The wind became variable and light and it was about 1800 when we slowly sailed into an almost calm Ardminish Bay.  In the clear water I watched a perfect illustration of how a CQR anchor functions.  It hit the bottom and little puffs of white sand rose like smoke.  Then the flukes started to dig in, the stock swivelled, the flukes sharply disappeared and the chain straightened and strained, then went slack as we were pulled forward.  We were anchored and a couple of crabs that had been watching the action resumed their biased walk over the flat sand.

          The following day – after a sociable evening at the hotel – feeling relaxed, actually to be truthful- comatose, we donned masks and fins and worked our way from stem to stern, port and starboard, scraping and cleaning the hull to a satisfying smoothness.

Feeling almost saintly after our good work, we went ashore and hired a couple of bikes from MacSporran the Postmaster.  This Postmaster had multiple hats hanging on the clothes-rack in the hall.  Postman, Auxiliary Coastguard, Special Constable, Undertaker, etc.  The total and diverse responsibility of this man was impressive.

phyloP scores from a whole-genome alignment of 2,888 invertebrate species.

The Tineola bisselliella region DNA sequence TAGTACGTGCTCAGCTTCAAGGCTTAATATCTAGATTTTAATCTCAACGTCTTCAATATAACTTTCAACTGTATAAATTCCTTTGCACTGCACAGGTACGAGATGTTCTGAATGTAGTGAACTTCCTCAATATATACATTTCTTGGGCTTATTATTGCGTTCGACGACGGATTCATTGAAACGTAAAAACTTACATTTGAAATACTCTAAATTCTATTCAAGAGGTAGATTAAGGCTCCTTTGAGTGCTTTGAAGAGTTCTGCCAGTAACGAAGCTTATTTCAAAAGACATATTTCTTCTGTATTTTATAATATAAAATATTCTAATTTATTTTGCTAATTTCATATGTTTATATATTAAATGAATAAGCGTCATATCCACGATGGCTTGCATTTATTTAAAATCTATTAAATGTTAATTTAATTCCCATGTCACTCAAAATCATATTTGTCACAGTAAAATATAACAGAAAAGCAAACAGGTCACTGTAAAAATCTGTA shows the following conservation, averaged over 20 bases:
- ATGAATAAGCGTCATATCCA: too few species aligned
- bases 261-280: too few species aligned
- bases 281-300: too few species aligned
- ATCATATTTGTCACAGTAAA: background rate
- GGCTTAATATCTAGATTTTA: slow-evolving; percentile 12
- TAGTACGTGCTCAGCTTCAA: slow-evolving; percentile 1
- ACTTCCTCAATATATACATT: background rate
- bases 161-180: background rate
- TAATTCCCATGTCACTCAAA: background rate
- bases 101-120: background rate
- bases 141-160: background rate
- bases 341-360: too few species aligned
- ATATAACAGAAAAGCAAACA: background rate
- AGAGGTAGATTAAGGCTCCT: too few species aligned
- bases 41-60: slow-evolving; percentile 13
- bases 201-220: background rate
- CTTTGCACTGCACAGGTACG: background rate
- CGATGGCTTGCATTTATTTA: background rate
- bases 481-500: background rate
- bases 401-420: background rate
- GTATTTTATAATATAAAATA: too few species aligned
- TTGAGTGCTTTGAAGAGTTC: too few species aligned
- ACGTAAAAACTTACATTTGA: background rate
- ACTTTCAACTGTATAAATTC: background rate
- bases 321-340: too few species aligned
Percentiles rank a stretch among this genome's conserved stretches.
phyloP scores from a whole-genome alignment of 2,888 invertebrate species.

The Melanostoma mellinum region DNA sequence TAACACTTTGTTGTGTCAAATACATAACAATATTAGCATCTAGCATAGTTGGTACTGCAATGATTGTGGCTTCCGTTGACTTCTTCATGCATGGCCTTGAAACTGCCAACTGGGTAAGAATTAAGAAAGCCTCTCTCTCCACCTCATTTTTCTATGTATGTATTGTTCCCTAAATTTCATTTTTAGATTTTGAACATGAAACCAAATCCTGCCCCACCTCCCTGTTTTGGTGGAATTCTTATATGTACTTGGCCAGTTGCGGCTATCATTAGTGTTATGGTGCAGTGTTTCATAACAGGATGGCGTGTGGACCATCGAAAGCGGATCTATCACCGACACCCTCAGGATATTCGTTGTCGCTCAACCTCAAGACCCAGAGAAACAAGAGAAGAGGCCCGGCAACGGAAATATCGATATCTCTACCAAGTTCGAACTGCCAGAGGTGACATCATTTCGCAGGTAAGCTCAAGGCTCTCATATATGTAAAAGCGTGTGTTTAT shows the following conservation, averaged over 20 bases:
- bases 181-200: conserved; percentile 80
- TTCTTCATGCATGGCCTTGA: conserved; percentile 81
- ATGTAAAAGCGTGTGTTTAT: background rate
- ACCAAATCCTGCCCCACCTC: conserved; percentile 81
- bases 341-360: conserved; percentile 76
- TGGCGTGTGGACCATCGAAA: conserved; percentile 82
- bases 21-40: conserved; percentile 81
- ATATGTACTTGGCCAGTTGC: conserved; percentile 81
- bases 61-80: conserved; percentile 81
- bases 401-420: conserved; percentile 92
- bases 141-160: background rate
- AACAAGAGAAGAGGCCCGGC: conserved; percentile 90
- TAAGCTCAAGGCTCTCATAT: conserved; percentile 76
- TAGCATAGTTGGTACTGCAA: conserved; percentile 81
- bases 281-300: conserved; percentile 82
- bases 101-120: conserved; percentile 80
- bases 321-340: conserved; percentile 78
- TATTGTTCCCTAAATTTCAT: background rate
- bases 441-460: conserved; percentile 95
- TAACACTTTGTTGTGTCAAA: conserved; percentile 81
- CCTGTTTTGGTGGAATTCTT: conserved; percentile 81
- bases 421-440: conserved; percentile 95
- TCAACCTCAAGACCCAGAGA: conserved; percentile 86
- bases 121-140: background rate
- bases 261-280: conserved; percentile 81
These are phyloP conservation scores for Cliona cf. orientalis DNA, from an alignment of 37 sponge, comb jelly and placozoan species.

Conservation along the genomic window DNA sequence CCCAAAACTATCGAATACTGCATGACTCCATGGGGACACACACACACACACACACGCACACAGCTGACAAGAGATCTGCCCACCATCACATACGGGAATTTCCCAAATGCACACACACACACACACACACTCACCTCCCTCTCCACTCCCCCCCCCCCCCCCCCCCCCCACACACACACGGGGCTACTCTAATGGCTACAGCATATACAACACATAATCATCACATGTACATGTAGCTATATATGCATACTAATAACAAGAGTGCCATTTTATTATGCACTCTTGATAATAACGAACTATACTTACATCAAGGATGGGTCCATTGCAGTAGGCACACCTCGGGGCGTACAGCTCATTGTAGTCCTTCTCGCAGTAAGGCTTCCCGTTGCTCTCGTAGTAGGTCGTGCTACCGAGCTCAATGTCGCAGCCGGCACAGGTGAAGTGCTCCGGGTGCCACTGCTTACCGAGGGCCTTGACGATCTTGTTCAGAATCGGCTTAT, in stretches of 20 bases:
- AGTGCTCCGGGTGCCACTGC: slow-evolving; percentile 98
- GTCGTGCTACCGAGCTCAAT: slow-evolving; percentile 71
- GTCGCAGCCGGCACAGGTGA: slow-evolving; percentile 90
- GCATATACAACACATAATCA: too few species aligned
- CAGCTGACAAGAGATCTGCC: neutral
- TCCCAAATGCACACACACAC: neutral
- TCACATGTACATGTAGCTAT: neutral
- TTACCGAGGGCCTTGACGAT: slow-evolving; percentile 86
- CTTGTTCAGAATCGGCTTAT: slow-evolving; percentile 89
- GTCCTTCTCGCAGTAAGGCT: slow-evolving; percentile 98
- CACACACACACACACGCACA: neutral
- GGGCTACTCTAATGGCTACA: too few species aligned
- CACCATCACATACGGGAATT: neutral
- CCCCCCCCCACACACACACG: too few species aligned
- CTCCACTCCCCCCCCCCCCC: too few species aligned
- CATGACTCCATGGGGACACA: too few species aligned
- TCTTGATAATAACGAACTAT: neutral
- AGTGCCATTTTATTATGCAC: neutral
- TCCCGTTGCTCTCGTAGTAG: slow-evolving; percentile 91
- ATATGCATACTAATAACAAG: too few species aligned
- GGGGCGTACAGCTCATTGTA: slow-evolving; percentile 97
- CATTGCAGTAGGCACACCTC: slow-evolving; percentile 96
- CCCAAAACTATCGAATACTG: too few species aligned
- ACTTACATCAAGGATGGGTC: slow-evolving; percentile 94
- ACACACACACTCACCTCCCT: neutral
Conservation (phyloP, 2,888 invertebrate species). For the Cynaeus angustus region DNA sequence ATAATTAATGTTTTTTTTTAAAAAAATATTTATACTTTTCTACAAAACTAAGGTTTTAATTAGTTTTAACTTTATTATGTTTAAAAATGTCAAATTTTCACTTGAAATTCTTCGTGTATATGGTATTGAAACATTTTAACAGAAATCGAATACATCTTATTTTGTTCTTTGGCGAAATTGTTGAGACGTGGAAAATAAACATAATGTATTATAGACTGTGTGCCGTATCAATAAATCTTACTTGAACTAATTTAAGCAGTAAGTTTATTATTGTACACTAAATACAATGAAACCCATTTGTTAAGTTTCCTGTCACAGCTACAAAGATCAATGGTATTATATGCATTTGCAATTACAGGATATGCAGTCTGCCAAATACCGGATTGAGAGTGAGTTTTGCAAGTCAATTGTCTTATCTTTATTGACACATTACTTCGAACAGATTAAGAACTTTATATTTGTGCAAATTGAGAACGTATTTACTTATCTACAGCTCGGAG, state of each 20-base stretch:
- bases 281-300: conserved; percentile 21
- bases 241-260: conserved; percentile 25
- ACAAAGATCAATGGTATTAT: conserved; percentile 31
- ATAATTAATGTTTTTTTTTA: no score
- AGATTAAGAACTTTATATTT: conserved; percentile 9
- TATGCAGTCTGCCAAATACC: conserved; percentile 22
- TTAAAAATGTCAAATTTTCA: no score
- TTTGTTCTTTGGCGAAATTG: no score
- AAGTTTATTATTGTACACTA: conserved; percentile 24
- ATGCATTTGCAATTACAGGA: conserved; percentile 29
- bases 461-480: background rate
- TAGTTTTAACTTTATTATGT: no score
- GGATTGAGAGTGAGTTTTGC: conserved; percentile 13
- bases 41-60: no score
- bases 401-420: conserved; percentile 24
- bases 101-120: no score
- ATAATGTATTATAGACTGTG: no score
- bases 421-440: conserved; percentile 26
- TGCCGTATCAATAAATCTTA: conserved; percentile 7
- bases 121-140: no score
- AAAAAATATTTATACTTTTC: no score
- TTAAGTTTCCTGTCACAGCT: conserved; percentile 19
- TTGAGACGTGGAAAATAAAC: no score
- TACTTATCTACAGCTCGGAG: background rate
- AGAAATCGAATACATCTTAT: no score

On the bikes we pedalled south and across to Cara Island at low tide, then north to Port Mor.  We left our bikes up against a hedge and went exploring.

          After walking over a lot of rough ground, we saw something that reminded us that while you enjoyed nature – you had to be prepared for its harshness.  We watched an Eider duck family paddling past.  Mum in front and the four kids, follow-me-Mum, behind.  A seagull swooped down on the last wee duck in the family swim-about.  Daddy Eider came hurtling from somewhere to defend his family.  He tackled the seagull with surprising viciousness.  Mother Eider called for her offspring to paddle like hell away from danger.  No use.  While Dad was tackling the first seagull – two more gulls swooped down on the two rearmost wee ones. Sadly we saw the Eider family quickly and efficiently reduced to Mum, two panicky babies and a dishevelled, battle-torn Father. They reached good cover before they could be attacked again.